As noted on reddit, Hart is actually an Old English word meaning “stag,” potentially linking him to the antlers that crowned the murdered Dory—and perhaps signifying his own crown. After all, if we’re looking for a yellow king, Martin’s the blondest guy around. When Cohle made his way towards the Tuttle school the first time, it was Martin who drew him away by honking the horn, delaying his discovery of the twig sculpture and the possible darker truth behind it all. When you consider the possibility of Marty as the Yellow King, suddenly it seems awfully convenient that Marty killed Ledoux in a fit of rage, ensuring that no one would live to give him up.

In general, Marty doesn’t treat women and children that well: He cheats repeatedly on his wife—once with a former child prostitute—and gets violent with Maggie after he learns of her infidelity (not to mention slapping his daughter Audrey and calling her a slut). We’ve also seen Audrey making sexual drawings and arranging her dolls in a sexual way at a young age, as well as her later alienation and promiscuity in adolescence. What if she’s been sexually abused by her father, or by someone else with the approval of her father? We’ve been looking for monsters in the shadows, or perhaps buried in the complicated psychological labyrinth that is Rust Cohle, but what if it the real monster was in front of us the whole time wearing the simplest mask of all?

Governor Tuttle Is Actually the Yellow King

It’s easy to see why Governor Tuttle, a high-ranking government official, might be in charge of the cult. If there really is a police cover-up of the murders and child abuse, that would require a lot of power, which Tuttle certainly has. His family connections offer more links to the cult: His cousin, the late Reverend Billy Lee Tuttle, seems to have been behind the funding of the Wellspring funding of religious schools, which have been linked to the ritual abuse. We haven’t seen the shadowy Governor Tuttle yet, so it’d be a bit surprising to uncover the identity of the King only to learn it was some guy who’s never been onscreen. But who can say?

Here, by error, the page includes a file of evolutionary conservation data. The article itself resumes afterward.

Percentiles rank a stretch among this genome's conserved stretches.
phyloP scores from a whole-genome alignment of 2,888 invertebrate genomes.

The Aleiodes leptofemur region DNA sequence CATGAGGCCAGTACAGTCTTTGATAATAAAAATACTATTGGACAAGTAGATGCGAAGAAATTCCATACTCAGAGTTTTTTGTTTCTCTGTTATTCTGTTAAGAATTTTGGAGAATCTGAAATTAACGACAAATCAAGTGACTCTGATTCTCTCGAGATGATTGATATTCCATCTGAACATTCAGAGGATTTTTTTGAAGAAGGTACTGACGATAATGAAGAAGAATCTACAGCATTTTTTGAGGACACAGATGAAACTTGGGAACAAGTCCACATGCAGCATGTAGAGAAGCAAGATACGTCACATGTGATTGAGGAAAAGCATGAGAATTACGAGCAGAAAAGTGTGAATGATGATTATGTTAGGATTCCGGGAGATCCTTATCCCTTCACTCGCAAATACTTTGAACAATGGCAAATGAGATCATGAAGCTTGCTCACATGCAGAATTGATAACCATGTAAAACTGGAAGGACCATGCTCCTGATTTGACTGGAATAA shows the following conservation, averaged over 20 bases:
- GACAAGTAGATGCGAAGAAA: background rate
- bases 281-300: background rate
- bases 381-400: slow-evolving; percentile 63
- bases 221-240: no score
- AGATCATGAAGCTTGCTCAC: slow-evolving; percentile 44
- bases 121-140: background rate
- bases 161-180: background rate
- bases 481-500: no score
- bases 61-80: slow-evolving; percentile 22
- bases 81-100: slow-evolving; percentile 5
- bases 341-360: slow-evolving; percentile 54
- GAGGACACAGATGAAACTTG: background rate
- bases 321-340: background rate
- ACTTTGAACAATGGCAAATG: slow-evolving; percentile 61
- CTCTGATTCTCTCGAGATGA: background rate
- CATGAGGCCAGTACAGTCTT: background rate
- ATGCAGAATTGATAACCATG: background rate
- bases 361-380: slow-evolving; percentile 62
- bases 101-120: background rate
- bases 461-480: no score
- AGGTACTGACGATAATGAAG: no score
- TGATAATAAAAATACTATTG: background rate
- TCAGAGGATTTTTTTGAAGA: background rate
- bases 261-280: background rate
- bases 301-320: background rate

Maggie's Dad Is Actually the Yellow King

A variant on the Marty theory, this suggests that his father-in-law was the familial abuser who molested Audrey instead. This trauma produced not only her sexual drawings as a young child but also the sexual configurations of her dolls that mirrored the abuse of the cult. There’s also that moment when Audrey takes a princess crown—linked to the crown symbolism around the King—and throws it up in the tree where her sister can’t reach. Is that a symbolic way of protecting her from the abuse?

Creepy dad-in-law also isn’t shy when it comes to expressing his opinions about children and intercourse, noting that for kids these days, “everything is sex.” Or maybe that’s just how it seems when he looks at them. Later, when Marty looks asks his daughter what’s wrong with her after dragging her home from a threesome with two teenage boys, there’s a distinct expression of horror on her face. What if the answer is “grandpa”? After all, if Marty was involved in the abuse, would he really be so surprised at her promiscuity? And if Maggie’s father is abusing her daughter, does that mean that she was potentially abused as a child as well? Could she too be involved, another “nun”—as the dead Dory called herself in a journal—who was even willing to offer her own daughter to the King?

Two more at SOURCE.
Post your theories, ONTD! I know ya'll have some intense ones.